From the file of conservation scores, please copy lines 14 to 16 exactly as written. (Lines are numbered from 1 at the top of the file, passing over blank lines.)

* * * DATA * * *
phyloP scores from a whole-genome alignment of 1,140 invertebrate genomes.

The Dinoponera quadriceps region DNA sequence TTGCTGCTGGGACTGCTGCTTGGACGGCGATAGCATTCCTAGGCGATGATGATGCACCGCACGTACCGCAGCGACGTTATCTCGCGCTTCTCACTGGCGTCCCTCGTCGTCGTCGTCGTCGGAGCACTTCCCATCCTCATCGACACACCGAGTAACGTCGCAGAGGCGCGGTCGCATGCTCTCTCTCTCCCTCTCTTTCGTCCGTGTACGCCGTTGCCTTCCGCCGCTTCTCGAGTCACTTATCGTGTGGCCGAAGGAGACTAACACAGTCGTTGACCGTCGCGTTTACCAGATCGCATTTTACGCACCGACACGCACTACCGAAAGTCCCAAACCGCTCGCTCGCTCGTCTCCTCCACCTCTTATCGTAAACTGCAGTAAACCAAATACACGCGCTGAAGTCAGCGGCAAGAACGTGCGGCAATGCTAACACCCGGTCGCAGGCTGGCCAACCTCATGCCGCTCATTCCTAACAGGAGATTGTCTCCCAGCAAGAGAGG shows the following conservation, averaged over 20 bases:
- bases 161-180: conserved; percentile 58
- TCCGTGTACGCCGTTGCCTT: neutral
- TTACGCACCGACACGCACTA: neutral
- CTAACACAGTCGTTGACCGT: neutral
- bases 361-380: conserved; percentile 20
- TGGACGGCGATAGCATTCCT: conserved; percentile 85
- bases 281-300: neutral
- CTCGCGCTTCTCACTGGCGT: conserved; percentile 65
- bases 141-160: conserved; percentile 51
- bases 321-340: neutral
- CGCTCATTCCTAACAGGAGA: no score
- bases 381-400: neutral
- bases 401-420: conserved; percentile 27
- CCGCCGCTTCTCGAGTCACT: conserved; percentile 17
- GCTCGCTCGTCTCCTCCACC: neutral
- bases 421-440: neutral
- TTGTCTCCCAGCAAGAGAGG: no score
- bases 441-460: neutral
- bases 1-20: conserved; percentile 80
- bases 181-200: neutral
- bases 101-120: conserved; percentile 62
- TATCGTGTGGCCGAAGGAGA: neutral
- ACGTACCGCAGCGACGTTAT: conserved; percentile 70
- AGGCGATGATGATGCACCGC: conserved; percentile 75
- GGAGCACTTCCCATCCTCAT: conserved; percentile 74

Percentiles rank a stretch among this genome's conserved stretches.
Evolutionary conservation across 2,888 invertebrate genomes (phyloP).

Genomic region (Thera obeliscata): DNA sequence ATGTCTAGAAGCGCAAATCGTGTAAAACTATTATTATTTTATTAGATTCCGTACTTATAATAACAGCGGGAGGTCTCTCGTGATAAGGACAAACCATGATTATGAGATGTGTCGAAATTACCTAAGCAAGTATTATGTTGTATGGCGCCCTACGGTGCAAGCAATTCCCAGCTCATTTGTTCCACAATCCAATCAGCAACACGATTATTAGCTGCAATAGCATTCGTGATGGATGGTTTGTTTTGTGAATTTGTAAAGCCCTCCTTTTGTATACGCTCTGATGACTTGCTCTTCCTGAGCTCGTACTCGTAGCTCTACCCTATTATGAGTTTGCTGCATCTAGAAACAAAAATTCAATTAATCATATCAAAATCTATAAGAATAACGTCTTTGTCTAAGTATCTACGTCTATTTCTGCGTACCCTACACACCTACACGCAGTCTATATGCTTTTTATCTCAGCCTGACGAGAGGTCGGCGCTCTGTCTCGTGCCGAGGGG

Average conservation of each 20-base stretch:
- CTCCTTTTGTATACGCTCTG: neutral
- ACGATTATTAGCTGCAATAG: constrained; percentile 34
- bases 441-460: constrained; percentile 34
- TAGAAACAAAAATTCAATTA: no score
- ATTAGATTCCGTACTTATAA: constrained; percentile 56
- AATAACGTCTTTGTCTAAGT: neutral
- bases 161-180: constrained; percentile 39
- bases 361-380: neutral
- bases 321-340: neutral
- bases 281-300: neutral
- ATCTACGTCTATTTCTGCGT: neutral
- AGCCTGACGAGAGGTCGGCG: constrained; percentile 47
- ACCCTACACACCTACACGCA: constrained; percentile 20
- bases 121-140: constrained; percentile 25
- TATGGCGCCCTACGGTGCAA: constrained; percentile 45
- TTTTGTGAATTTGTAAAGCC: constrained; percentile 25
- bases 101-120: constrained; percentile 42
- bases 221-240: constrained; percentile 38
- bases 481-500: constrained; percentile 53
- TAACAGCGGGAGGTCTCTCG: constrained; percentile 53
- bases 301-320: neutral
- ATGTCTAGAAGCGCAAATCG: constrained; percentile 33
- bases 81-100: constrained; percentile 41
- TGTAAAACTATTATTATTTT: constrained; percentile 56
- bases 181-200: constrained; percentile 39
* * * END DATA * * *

- bases 381-400: neutral
- bases 401-420: conserved; percentile 27
- CCGCCGCTTCTCGAGTCACT: conserved; percentile 17